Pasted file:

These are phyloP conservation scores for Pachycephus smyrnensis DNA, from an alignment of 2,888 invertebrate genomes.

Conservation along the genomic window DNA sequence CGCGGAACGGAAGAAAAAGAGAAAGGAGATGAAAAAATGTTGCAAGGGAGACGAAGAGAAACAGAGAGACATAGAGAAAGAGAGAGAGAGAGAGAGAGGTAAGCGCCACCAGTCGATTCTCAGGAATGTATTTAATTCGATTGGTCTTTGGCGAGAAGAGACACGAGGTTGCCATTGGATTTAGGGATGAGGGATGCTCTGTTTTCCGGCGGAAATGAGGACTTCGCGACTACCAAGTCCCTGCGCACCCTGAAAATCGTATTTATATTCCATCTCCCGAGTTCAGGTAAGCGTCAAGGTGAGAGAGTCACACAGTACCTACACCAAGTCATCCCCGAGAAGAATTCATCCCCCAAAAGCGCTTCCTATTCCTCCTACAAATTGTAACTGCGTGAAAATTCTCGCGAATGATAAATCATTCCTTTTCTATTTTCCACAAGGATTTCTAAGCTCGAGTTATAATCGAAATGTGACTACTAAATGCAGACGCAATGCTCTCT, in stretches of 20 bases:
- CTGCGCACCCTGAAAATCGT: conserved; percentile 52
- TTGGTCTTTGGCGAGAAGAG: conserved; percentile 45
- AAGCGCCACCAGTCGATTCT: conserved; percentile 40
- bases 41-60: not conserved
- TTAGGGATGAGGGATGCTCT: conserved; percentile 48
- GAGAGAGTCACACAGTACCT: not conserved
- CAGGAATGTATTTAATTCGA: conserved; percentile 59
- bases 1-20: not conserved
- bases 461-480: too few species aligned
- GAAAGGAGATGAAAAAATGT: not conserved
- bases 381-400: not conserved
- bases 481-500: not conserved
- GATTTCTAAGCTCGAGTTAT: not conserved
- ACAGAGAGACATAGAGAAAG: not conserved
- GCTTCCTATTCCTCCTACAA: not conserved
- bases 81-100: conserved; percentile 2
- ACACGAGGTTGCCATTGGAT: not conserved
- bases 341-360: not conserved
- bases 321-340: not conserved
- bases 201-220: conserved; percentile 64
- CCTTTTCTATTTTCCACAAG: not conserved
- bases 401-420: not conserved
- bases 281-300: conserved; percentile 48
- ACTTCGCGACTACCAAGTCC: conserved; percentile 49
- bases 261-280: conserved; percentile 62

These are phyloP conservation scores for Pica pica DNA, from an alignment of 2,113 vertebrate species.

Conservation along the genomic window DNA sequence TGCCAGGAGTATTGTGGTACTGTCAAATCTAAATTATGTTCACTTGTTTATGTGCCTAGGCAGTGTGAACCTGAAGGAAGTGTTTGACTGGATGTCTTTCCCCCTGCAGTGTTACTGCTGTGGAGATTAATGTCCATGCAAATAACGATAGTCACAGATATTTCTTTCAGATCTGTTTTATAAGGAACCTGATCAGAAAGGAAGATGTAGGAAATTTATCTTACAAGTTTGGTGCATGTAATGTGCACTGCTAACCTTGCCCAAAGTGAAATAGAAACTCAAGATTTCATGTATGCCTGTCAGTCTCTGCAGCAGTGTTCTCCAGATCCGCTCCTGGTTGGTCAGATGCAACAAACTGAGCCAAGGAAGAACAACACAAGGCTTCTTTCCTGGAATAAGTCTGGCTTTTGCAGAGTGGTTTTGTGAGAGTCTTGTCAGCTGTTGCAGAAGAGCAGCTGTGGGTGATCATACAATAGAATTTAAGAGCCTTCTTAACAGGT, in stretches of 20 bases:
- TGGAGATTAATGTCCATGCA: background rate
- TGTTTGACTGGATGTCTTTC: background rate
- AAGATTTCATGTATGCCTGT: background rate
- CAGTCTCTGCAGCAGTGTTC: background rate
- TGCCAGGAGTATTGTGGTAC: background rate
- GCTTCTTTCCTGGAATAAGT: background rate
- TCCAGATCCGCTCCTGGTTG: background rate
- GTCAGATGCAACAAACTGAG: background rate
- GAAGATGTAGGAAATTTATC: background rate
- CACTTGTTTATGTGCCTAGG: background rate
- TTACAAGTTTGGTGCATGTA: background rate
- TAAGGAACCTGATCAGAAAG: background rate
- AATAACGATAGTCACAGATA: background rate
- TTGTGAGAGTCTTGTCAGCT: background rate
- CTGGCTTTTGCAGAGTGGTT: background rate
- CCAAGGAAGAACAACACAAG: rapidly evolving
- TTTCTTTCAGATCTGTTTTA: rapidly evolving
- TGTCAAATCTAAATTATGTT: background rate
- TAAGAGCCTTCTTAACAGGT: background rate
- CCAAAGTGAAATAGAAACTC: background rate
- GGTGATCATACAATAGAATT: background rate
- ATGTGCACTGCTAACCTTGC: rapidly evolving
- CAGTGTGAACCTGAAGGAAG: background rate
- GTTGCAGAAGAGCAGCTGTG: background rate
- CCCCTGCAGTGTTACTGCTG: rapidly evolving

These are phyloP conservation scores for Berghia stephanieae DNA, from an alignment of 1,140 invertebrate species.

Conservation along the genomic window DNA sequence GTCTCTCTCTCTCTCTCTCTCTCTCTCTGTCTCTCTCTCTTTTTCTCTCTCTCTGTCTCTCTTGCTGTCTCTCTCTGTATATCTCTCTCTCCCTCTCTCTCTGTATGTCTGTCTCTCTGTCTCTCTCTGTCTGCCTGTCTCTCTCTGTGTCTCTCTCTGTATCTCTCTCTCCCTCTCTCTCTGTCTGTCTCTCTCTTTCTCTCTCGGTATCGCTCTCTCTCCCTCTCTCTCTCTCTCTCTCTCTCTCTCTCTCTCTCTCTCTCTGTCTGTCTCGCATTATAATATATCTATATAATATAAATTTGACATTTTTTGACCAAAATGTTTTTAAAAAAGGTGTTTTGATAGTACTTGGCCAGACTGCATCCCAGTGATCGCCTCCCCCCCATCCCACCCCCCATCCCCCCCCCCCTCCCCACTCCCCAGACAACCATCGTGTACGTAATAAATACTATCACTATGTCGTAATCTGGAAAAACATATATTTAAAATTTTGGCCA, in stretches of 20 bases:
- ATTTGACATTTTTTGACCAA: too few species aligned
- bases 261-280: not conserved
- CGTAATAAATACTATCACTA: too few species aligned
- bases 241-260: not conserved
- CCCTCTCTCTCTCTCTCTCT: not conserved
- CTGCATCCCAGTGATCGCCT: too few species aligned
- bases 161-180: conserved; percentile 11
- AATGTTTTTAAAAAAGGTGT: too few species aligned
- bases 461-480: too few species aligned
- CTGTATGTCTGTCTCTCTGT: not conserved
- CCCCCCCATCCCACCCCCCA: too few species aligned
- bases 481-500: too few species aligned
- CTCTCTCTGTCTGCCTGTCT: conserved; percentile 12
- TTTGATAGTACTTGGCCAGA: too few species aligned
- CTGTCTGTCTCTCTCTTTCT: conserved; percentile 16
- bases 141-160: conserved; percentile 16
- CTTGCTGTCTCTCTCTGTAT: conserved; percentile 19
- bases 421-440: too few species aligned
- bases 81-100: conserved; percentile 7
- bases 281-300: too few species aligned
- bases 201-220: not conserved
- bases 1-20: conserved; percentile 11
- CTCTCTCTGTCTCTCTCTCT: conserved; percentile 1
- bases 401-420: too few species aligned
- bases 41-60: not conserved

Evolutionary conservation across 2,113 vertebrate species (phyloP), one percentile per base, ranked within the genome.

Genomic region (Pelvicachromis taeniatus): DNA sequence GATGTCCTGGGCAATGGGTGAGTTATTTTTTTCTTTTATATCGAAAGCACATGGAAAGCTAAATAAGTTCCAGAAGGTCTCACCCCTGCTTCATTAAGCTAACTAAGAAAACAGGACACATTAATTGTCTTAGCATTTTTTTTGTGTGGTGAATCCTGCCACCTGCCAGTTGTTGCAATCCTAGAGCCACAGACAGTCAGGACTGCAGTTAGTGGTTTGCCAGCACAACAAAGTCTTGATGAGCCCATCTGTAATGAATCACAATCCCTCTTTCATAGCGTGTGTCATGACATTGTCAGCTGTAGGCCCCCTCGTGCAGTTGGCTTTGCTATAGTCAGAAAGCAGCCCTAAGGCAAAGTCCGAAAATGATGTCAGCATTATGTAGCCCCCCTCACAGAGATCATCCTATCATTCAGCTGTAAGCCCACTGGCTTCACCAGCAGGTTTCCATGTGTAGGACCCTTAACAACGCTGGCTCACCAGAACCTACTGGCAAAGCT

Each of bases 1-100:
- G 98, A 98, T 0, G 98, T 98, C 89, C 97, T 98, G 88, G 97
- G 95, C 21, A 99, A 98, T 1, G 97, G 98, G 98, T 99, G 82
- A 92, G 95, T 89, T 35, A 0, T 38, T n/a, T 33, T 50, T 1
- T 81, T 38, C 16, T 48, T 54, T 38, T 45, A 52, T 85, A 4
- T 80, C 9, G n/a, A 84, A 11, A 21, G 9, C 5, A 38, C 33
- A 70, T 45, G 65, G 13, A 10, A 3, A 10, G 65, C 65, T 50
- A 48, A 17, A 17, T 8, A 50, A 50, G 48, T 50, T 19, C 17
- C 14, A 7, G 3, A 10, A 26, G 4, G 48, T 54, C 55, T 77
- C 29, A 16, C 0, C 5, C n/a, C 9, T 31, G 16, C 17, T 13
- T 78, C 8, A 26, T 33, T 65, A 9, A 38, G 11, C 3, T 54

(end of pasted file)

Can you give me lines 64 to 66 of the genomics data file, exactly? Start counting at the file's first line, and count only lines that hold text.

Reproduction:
- AATGTTTTTAAAAAAGGTGT: too few species aligned
- bases 461-480: too few species aligned
- CTGTATGTCTGTCTCTCTGT: not conserved